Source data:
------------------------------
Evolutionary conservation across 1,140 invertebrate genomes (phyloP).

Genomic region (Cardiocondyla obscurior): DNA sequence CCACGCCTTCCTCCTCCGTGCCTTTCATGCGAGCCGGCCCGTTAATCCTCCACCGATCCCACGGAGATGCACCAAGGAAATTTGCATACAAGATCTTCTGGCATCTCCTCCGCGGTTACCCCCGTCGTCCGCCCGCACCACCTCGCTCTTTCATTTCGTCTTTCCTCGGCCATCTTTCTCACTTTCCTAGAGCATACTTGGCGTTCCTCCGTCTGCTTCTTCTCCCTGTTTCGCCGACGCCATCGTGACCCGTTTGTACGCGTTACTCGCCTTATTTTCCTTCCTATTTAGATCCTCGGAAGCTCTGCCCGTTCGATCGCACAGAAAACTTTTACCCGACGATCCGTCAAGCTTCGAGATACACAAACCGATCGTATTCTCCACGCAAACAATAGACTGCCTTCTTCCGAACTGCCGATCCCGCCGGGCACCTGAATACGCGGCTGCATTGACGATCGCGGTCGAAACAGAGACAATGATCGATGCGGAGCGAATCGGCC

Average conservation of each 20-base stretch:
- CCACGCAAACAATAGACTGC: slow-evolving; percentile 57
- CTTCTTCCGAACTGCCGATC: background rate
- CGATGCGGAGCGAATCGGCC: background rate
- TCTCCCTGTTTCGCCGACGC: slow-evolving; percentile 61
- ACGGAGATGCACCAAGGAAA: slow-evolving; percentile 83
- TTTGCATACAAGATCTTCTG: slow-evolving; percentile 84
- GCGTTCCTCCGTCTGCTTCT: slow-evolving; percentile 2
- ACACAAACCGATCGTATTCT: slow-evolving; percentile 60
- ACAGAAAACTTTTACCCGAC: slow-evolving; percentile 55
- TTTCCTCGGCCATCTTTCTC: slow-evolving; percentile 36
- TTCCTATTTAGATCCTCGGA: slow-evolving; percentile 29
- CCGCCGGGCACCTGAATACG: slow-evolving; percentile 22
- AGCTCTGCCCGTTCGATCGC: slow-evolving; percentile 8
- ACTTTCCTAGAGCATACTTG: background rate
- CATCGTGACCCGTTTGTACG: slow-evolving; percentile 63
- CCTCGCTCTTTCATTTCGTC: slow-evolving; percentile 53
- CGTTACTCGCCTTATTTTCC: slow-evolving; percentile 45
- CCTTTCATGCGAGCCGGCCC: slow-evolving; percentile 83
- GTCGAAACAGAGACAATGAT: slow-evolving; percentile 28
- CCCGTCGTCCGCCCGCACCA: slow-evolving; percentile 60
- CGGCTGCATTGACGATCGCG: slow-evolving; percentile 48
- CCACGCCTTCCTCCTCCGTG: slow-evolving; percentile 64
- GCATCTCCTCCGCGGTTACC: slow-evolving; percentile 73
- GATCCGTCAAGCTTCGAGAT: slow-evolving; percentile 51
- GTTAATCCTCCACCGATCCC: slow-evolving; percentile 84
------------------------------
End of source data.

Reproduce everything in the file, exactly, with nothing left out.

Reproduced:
Evolutionary conservation across 1,140 invertebrate genomes (phyloP).

Genomic region (Cardiocondyla obscurior): DNA sequence CCACGCCTTCCTCCTCCGTGCCTTTCATGCGAGCCGGCCCGTTAATCCTCCACCGATCCCACGGAGATGCACCAAGGAAATTTGCATACAAGATCTTCTGGCATCTCCTCCGCGGTTACCCCCGTCGTCCGCCCGCACCACCTCGCTCTTTCATTTCGTCTTTCCTCGGCCATCTTTCTCACTTTCCTAGAGCATACTTGGCGTTCCTCCGTCTGCTTCTTCTCCCTGTTTCGCCGACGCCATCGTGACCCGTTTGTACGCGTTACTCGCCTTATTTTCCTTCCTATTTAGATCCTCGGAAGCTCTGCCCGTTCGATCGCACAGAAAACTTTTACCCGACGATCCGTCAAGCTTCGAGATACACAAACCGATCGTATTCTCCACGCAAACAATAGACTGCCTTCTTCCGAACTGCCGATCCCGCCGGGCACCTGAATACGCGGCTGCATTGACGATCGCGGTCGAAACAGAGACAATGATCGATGCGGAGCGAATCGGCC

Average conservation of each 20-base stretch:
- CCACGCAAACAATAGACTGC: slow-evolving; percentile 57
- CTTCTTCCGAACTGCCGATC: background rate
- CGATGCGGAGCGAATCGGCC: background rate
- TCTCCCTGTTTCGCCGACGC: slow-evolving; percentile 61
- ACGGAGATGCACCAAGGAAA: slow-evolving; percentile 83
- TTTGCATACAAGATCTTCTG: slow-evolving; percentile 84
- GCGTTCCTCCGTCTGCTTCT: slow-evolving; percentile 2
- ACACAAACCGATCGTATTCT: slow-evolving; percentile 60
- ACAGAAAACTTTTACCCGAC: slow-evolving; percentile 55
- TTTCCTCGGCCATCTTTCTC: slow-evolving; percentile 36
- TTCCTATTTAGATCCTCGGA: slow-evolving; percentile 29
- CCGCCGGGCACCTGAATACG: slow-evolving; percentile 22
- AGCTCTGCCCGTTCGATCGC: slow-evolving; percentile 8
- ACTTTCCTAGAGCATACTTG: background rate
- CATCGTGACCCGTTTGTACG: slow-evolving; percentile 63
- CCTCGCTCTTTCATTTCGTC: slow-evolving; percentile 53
- CGTTACTCGCCTTATTTTCC: slow-evolving; percentile 45
- CCTTTCATGCGAGCCGGCCC: slow-evolving; percentile 83
- GTCGAAACAGAGACAATGAT: slow-evolving; percentile 28
- CCCGTCGTCCGCCCGCACCA: slow-evolving; percentile 60
- CGGCTGCATTGACGATCGCG: slow-evolving; percentile 48
- CCACGCCTTCCTCCTCCGTG: slow-evolving; percentile 64
- GCATCTCCTCCGCGGTTACC: slow-evolving; percentile 73
- GATCCGTCAAGCTTCGAGAT: slow-evolving; percentile 51
- GTTAATCCTCCACCGATCCC: slow-evolving; percentile 84